Friday, March 19, 2010
Good and Beautiful Life
I’ve been reading an interesting book called The Good and Beautiful Life by James Bryan Smith. On the back cover Smith writes – “I have never met a person whose goal was to ruin his or her life. We all want to be happy and we want it all the time.” Smith asserts that we have bought into counterfeit notions of what leads and to happiness and success. “These self-centered decisions lead us further into the vices that cause ruin: lust, lying, worry and judging. Eventually we find ourselves living a beautifully packaged life of self-destruction.”
Here’s what I’m learning. Instead of trusting God I trust my fear. And when I begin to fear I default into wanting more control. When I start to control and take things into my own hands I turn, functionally, into an atheist. Maybe some of you can relate to this.
Here’s the fundamental question for me. Do I really believe God is with me, protecting me, and fighting for my well being? The truthful answer is that all too often I live as if God is in his heavens and is only passively involved with my well being.
The early years of my Christian life were spent learning that God wanted to ‘get me’. Sin and you’ll pay the price. As I matured I learned about ‘grace’ but never really bought into the idea that God loves me like crazy. Because I’m so adept at spotting my own flaws (and being disgusted by them) I struggle with accepting the fact that God and others can really love me.
And so, at times, my mouth speak words of faith but functionally I operate apart from the knowledge and protection of God. Even though I know that I can never flee from God I often act as though I have.
In my quiet time this morning I had a glimpse of living in a medieval kingdom. It was a good life. The King knew my name. He stopped to speak to me. He inquired of my well-being. I felt like I was important to him. I sensed I was. I also knew that when the kingdom was assaulted that my job was to rely on the King to set up defenses and protect all that was his. That wasn’t my job.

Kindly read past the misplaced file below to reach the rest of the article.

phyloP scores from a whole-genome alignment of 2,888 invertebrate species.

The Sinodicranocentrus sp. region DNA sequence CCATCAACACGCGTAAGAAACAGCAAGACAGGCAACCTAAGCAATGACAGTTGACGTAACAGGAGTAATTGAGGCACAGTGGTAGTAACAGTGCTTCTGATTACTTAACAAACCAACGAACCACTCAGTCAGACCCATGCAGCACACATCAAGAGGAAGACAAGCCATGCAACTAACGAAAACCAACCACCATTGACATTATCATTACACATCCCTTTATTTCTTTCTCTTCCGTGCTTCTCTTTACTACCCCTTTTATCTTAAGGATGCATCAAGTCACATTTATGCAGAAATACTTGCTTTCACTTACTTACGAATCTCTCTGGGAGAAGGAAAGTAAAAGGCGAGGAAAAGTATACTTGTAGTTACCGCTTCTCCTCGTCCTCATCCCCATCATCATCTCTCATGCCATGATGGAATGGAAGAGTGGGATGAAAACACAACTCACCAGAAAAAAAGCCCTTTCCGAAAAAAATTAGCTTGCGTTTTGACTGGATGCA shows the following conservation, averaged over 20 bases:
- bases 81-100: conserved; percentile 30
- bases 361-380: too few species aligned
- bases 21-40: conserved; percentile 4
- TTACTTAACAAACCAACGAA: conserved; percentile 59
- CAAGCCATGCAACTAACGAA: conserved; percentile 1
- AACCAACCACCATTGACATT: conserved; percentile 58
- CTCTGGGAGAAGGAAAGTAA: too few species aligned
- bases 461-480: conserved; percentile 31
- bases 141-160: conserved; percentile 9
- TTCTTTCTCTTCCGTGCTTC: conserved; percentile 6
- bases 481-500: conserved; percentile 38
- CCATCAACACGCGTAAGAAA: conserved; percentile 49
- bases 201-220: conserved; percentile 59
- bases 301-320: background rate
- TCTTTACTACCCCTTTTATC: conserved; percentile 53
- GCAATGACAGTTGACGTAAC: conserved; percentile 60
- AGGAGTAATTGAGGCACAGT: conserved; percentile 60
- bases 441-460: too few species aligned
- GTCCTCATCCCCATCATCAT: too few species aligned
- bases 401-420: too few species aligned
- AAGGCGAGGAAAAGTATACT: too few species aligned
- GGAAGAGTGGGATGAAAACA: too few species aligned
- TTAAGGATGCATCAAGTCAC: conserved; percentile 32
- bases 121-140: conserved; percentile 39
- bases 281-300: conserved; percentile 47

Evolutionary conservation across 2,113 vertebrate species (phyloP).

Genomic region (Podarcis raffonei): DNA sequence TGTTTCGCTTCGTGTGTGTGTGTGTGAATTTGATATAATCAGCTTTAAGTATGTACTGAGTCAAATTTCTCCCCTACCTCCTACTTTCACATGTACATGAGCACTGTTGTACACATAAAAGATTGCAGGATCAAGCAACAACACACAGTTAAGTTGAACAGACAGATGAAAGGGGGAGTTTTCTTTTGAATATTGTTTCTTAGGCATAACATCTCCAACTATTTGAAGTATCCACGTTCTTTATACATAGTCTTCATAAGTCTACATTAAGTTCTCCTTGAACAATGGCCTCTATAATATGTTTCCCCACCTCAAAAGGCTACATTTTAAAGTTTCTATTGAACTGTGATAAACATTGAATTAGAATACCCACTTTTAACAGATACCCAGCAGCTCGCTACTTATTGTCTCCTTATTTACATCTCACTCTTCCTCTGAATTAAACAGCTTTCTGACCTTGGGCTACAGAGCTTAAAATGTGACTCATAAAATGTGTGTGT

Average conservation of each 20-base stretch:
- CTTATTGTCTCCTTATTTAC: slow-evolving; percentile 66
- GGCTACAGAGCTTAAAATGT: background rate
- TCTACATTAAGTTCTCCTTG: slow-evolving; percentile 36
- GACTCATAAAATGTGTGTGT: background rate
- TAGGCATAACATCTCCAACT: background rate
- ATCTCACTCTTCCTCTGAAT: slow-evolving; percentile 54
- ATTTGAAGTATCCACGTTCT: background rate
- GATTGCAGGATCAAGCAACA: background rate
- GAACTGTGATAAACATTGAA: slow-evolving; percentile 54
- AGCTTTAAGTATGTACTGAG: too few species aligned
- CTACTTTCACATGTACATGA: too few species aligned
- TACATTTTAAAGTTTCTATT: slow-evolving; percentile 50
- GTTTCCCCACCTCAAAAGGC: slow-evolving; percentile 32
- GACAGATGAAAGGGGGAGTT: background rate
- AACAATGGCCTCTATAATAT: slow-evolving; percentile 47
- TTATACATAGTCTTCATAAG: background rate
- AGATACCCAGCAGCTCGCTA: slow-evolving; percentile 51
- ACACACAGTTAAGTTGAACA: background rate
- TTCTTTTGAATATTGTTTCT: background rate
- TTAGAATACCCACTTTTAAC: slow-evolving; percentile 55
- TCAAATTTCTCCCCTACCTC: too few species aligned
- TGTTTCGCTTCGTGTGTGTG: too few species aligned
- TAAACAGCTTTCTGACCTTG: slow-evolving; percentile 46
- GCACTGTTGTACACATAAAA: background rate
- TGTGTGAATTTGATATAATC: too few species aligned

And so I wonder why I make it my job to allow my fear, my anger, and my sense of inadequacy to edge me to the point of ‘control’. That’s where I truly lose sight of my position and role in the true kingdom of God in the here and now. I create my own kingdom, becoming one of those ‘trinket’ gods the Scripture talks about.
So what’s the antidote? How does one undo a lifetime of habit?
I’m going to start by doing some study about the kingdom of God. This book is a starting place. It reminds me that the stories that shape the shadow side of my thinking and being can be replaced with Jesus stories about what the kingdom of God is truly meant to be. I know so little about what the kingdom of God truly means and yet it’s at the forefront of much of the teaching of Jesus.
And I’m going to pray and journal about fear and anger and a nagging sense of inadequacy. These are the things that drive me towards the shadow side of myself instead of into the light. In the shadows I am a functional atheist. In the light I learn about trust and the life of faith.
It’s interesting isn’t it. Almost 60 years old. A life time of experience and teaching and still so much to learn about allowing God to transform my life. The good news is that the desire for transformation still surges through me.
How about you. Ever function as an atheist even though you profess faith? Ever lose sight of your position and role in the Kingdom of God? Ever allow fear and anger to move you from a position of trust and into control?
Pick up The Good and Beautiful Life. It might be helpful.